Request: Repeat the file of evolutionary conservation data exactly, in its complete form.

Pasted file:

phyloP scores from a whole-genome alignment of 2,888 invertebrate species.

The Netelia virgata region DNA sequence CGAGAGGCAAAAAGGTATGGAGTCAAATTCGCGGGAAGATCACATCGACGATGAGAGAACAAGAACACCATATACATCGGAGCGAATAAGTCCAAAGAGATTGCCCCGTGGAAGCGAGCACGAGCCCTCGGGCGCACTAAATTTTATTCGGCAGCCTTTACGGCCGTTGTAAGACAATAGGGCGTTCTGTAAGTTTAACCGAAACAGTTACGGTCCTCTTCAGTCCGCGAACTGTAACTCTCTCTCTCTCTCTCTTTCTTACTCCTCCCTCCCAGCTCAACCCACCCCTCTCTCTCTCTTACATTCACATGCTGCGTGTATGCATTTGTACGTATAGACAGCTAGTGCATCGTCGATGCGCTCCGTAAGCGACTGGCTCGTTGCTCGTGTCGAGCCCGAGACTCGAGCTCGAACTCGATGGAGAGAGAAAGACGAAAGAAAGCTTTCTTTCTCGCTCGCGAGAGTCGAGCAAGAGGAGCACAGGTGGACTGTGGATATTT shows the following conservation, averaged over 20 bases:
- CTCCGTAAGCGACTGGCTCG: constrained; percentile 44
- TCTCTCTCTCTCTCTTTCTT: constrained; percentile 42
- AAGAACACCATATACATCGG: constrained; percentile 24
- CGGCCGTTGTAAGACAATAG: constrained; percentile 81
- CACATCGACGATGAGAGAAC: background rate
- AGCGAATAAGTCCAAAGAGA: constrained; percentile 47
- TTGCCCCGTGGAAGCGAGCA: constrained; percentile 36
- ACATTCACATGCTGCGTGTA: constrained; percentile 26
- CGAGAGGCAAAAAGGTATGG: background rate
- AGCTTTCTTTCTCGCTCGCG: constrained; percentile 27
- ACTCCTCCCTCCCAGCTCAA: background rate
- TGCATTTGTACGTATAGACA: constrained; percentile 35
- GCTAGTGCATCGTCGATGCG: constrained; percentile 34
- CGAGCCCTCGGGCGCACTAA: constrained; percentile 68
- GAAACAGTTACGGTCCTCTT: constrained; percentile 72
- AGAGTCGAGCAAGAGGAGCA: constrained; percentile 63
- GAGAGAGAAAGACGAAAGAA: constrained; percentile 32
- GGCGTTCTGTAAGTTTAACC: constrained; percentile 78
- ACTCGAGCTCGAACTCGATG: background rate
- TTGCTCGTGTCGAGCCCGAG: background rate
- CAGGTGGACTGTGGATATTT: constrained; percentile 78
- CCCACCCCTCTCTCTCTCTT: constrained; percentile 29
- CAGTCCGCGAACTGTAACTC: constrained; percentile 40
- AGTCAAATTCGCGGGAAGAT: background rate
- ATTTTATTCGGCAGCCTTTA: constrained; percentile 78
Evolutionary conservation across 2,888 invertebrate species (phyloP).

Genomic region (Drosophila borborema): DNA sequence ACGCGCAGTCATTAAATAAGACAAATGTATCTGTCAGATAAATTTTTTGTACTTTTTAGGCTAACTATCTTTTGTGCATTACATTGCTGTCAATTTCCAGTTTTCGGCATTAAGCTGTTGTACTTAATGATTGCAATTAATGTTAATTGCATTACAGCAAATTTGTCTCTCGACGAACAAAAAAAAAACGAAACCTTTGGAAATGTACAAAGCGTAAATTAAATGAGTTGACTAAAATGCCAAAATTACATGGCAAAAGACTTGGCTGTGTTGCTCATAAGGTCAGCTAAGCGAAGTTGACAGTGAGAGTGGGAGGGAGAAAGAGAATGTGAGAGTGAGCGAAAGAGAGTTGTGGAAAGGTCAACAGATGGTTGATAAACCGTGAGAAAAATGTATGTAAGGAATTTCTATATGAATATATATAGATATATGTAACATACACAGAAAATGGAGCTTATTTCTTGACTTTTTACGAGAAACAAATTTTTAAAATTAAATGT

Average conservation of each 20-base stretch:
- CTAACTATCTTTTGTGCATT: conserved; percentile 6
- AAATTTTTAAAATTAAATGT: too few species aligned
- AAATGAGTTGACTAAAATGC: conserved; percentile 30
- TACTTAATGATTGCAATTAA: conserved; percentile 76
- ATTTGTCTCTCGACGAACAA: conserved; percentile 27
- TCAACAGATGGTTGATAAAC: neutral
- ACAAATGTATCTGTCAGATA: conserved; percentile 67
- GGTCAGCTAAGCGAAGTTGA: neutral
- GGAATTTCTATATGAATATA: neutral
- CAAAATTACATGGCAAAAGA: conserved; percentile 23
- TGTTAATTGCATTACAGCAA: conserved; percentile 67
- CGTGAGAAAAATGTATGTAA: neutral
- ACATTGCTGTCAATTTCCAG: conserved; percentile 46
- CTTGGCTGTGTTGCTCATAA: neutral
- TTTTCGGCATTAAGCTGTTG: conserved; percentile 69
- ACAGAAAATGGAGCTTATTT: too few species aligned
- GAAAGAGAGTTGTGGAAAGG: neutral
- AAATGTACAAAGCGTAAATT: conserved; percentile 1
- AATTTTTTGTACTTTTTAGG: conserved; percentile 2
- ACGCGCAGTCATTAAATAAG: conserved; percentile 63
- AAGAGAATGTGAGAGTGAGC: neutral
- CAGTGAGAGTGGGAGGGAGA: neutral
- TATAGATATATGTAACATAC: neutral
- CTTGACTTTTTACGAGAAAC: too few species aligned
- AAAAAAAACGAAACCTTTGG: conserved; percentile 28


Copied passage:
phyloP scores from a whole-genome alignment of 2,888 invertebrate species.

The Netelia virgata region DNA sequence CGAGAGGCAAAAAGGTATGGAGTCAAATTCGCGGGAAGATCACATCGACGATGAGAGAACAAGAACACCATATACATCGGAGCGAATAAGTCCAAAGAGATTGCCCCGTGGAAGCGAGCACGAGCCCTCGGGCGCACTAAATTTTATTCGGCAGCCTTTACGGCCGTTGTAAGACAATAGGGCGTTCTGTAAGTTTAACCGAAACAGTTACGGTCCTCTTCAGTCCGCGAACTGTAACTCTCTCTCTCTCTCTCTTTCTTACTCCTCCCTCCCAGCTCAACCCACCCCTCTCTCTCTCTTACATTCACATGCTGCGTGTATGCATTTGTACGTATAGACAGCTAGTGCATCGTCGATGCGCTCCGTAAGCGACTGGCTCGTTGCTCGTGTCGAGCCCGAGACTCGAGCTCGAACTCGATGGAGAGAGAAAGACGAAAGAAAGCTTTCTTTCTCGCTCGCGAGAGTCGAGCAAGAGGAGCACAGGTGGACTGTGGATATTT shows the following conservation, averaged over 20 bases:
- CTCCGTAAGCGACTGGCTCG: constrained; percentile 44
- TCTCTCTCTCTCTCTTTCTT: constrained; percentile 42
- AAGAACACCATATACATCGG: constrained; percentile 24
- CGGCCGTTGTAAGACAATAG: constrained; percentile 81
- CACATCGACGATGAGAGAAC: background rate
- AGCGAATAAGTCCAAAGAGA: constrained; percentile 47
- TTGCCCCGTGGAAGCGAGCA: constrained; percentile 36
- ACATTCACATGCTGCGTGTA: constrained; percentile 26
- CGAGAGGCAAAAAGGTATGG: background rate
- AGCTTTCTTTCTCGCTCGCG: constrained; percentile 27
- ACTCCTCCCTCCCAGCTCAA: background rate
- TGCATTTGTACGTATAGACA: constrained; percentile 35
- GCTAGTGCATCGTCGATGCG: constrained; percentile 34
- CGAGCCCTCGGGCGCACTAA: constrained; percentile 68
- GAAACAGTTACGGTCCTCTT: constrained; percentile 72
- AGAGTCGAGCAAGAGGAGCA: constrained; percentile 63
- GAGAGAGAAAGACGAAAGAA: constrained; percentile 32
- GGCGTTCTGTAAGTTTAACC: constrained; percentile 78
- ACTCGAGCTCGAACTCGATG: background rate
- TTGCTCGTGTCGAGCCCGAG: background rate
- CAGGTGGACTGTGGATATTT: constrained; percentile 78
- CCCACCCCTCTCTCTCTCTT: constrained; percentile 29
- CAGTCCGCGAACTGTAACTC: constrained; percentile 40
- AGTCAAATTCGCGGGAAGAT: background rate
- ATTTTATTCGGCAGCCTTTA: constrained; percentile 78
Evolutionary conservation across 2,888 invertebrate species (phyloP).

Genomic region (Drosophila borborema): DNA sequence ACGCGCAGTCATTAAATAAGACAAATGTATCTGTCAGATAAATTTTTTGTACTTTTTAGGCTAACTATCTTTTGTGCATTACATTGCTGTCAATTTCCAGTTTTCGGCATTAAGCTGTTGTACTTAATGATTGCAATTAATGTTAATTGCATTACAGCAAATTTGTCTCTCGACGAACAAAAAAAAAACGAAACCTTTGGAAATGTACAAAGCGTAAATTAAATGAGTTGACTAAAATGCCAAAATTACATGGCAAAAGACTTGGCTGTGTTGCTCATAAGGTCAGCTAAGCGAAGTTGACAGTGAGAGTGGGAGGGAGAAAGAGAATGTGAGAGTGAGCGAAAGAGAGTTGTGGAAAGGTCAACAGATGGTTGATAAACCGTGAGAAAAATGTATGTAAGGAATTTCTATATGAATATATATAGATATATGTAACATACACAGAAAATGGAGCTTATTTCTTGACTTTTTACGAGAAACAAATTTTTAAAATTAAATGT

Average conservation of each 20-base stretch:
- CTAACTATCTTTTGTGCATT: conserved; percentile 6
- AAATTTTTAAAATTAAATGT: too few species aligned
- AAATGAGTTGACTAAAATGC: conserved; percentile 30
- TACTTAATGATTGCAATTAA: conserved; percentile 76
- ATTTGTCTCTCGACGAACAA: conserved; percentile 27
- TCAACAGATGGTTGATAAAC: neutral
- ACAAATGTATCTGTCAGATA: conserved; percentile 67
- GGTCAGCTAAGCGAAGTTGA: neutral
- GGAATTTCTATATGAATATA: neutral
- CAAAATTACATGGCAAAAGA: conserved; percentile 23
- TGTTAATTGCATTACAGCAA: conserved; percentile 67
- CGTGAGAAAAATGTATGTAA: neutral
- ACATTGCTGTCAATTTCCAG: conserved; percentile 46
- CTTGGCTGTGTTGCTCATAA: neutral
- TTTTCGGCATTAAGCTGTTG: conserved; percentile 69
- ACAGAAAATGGAGCTTATTT: too few species aligned
- GAAAGAGAGTTGTGGAAAGG: neutral
- AAATGTACAAAGCGTAAATT: conserved; percentile 1
- AATTTTTTGTACTTTTTAGG: conserved; percentile 2
- ACGCGCAGTCATTAAATAAG: conserved; percentile 63
- AAGAGAATGTGAGAGTGAGC: neutral
- CAGTGAGAGTGGGAGGGAGA: neutral
- TATAGATATATGTAACATAC: neutral
- CTTGACTTTTTACGAGAAAC: too few species aligned
- AAAAAAAACGAAACCTTTGG: conserved; percentile 28